There’s an art to vulnerability and, most importantly, emotional courage. Sometimes, however, confidence can be mistaken for vulnerability. According to The Good Men Project, “Mistakenly however, men consider confidence to exclude vulnerability when in reality, the foundation for true confidence is our ability to feel real and vulnerable.” Take a look at any man who can be vulnerable. You’ll be amazed at his friendships, romantic relationships, parenting skills, and even his parenting skills. People who have emotional courage are more effective leaders. It’s important to be open to vulnerability when learning how to make friends as an adult male. You want to get beyond the shoulder-to-shoulder relationships we mentioned earlier and move into something deeper and more meaningful. You can do this by thinking about these topics in depth and incorporating them into your conversations. By showing vulnerability, you’re showing that you are open to investing time and effort in your relationship.
PUT IN EFFORT
It’s easy to lose sight of your family, work, or quarantine obligations. If you want to make friends as an adult male, you will need to put in effort. This means reaching out to people, setting up meetups and most importantly, following through with those plans as often or as little as possible. According to “Friendfluence: How Friends Make Us Who we Are”, Daniel Hruschka reviewed research on friendship conflict and concluded that time commitments are the main cause of most friendship disputes. Spending time with someone shows that you value them. No one likes feeling undervalued.”
Friendship should always involve both the other person. A friendship that isn’t nurtured will not last. Reach out to someone the next time you want to reach out. Choose a date, time and activity. Stick to it. Accept rejection. Rejection sucks. Rejection hurts, whether it is at work, from a friend, or from a partner. There is always the possibility that your potential friend won’t be willing to make the effort or, worse, can’t show the vulnerability necessary to form a healthy friendship. To build close friendships, however, you must accept the possibility of rejection. You can look at the bright side and see which friendships are worth building and which ones should be discarded.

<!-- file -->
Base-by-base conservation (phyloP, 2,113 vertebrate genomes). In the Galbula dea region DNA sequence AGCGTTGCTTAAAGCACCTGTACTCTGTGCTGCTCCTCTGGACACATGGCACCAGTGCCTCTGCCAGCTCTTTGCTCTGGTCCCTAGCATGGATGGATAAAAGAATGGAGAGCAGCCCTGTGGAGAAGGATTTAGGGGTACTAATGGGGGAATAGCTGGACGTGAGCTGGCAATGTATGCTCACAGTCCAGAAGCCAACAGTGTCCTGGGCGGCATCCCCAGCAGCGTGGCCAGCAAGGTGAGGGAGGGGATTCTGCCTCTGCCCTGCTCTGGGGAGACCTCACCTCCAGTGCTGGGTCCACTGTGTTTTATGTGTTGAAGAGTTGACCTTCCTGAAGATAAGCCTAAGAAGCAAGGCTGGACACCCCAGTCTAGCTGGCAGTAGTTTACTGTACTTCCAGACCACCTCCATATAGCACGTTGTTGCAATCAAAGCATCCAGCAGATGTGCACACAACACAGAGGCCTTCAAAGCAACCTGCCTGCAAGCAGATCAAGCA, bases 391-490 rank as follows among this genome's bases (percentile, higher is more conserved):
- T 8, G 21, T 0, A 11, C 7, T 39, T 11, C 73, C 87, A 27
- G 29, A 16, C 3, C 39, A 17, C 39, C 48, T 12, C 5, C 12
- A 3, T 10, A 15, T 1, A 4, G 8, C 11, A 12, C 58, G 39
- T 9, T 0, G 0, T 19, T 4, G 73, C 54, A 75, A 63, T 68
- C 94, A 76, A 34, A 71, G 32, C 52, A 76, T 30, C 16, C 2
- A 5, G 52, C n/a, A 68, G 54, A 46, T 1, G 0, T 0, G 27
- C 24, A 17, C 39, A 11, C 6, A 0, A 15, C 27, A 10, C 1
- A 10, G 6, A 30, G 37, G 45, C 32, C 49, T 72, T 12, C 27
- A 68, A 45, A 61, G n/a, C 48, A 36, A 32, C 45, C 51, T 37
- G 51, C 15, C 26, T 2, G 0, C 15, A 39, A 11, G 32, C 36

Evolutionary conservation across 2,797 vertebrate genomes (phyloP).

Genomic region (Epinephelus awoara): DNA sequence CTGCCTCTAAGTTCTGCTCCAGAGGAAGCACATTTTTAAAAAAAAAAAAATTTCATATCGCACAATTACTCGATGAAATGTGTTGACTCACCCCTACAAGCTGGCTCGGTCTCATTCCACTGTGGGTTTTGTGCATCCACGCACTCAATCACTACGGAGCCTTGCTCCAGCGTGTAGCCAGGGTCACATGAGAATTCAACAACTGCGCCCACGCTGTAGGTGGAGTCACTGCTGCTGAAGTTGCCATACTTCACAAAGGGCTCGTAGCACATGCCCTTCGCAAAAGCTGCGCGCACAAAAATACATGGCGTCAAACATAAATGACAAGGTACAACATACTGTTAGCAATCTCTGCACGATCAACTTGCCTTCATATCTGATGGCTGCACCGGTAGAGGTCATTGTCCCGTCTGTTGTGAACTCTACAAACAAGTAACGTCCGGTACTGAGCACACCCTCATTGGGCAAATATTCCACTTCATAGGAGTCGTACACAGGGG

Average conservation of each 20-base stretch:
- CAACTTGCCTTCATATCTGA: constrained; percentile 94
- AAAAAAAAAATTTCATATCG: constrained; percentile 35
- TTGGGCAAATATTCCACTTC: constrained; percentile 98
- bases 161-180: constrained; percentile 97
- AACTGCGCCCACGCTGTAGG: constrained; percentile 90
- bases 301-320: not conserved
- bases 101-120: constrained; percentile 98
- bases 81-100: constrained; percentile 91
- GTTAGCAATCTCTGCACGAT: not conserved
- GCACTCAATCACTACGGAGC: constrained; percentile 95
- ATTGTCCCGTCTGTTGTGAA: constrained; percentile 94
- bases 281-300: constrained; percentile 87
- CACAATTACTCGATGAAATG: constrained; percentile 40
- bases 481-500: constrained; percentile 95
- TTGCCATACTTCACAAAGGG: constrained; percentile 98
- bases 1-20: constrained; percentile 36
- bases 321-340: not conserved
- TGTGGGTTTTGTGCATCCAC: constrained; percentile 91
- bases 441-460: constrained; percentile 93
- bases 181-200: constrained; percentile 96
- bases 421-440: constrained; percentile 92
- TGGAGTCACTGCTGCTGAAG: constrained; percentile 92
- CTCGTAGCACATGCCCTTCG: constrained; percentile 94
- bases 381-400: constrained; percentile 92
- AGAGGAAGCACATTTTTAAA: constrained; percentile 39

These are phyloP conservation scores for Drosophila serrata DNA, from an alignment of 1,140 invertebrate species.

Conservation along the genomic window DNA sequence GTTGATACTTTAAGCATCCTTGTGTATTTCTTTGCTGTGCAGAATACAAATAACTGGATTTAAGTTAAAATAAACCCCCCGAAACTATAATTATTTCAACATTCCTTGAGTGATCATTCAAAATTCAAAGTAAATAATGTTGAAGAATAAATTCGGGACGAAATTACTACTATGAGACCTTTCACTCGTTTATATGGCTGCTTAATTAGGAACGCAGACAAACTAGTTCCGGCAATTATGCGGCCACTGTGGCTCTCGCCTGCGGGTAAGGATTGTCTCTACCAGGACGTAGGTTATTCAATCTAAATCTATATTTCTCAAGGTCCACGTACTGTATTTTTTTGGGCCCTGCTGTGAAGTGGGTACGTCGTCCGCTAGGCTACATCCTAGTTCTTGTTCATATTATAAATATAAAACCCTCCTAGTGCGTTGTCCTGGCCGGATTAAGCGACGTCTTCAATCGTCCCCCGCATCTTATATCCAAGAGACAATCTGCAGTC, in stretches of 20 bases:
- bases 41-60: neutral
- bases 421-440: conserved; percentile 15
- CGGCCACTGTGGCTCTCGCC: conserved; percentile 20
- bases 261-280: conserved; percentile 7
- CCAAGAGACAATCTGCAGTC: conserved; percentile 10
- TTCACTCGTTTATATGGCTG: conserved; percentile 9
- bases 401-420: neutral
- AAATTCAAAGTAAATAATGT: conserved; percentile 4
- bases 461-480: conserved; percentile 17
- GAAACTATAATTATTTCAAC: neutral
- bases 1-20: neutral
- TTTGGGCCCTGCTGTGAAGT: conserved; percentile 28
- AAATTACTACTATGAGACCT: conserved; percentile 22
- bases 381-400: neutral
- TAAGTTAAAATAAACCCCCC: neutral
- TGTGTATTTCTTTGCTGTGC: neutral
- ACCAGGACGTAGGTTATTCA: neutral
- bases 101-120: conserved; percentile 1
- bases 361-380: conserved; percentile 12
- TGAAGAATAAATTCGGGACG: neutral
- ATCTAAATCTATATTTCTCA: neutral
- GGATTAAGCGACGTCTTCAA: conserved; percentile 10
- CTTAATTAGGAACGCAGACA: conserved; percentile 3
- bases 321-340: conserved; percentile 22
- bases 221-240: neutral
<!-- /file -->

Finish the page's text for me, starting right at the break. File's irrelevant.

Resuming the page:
A healthy relationship will require listening. It’s still vital to be curious. This means being open to listening to others, even if they have different views and beliefs. The human experience is universal, despite differences. We have a tendency to see things in black and white, which leads us to disregard others based on our first impressions. We might not agree with everyone. And, more importantly, not every person makes for a good friend. If we want to make new friends, we will be more open to discussing and hearing other people’s opinions if necessary. It is not easy to make friends as an adult, but it is possible. A strong social network is crucial to living a happy, healthy life.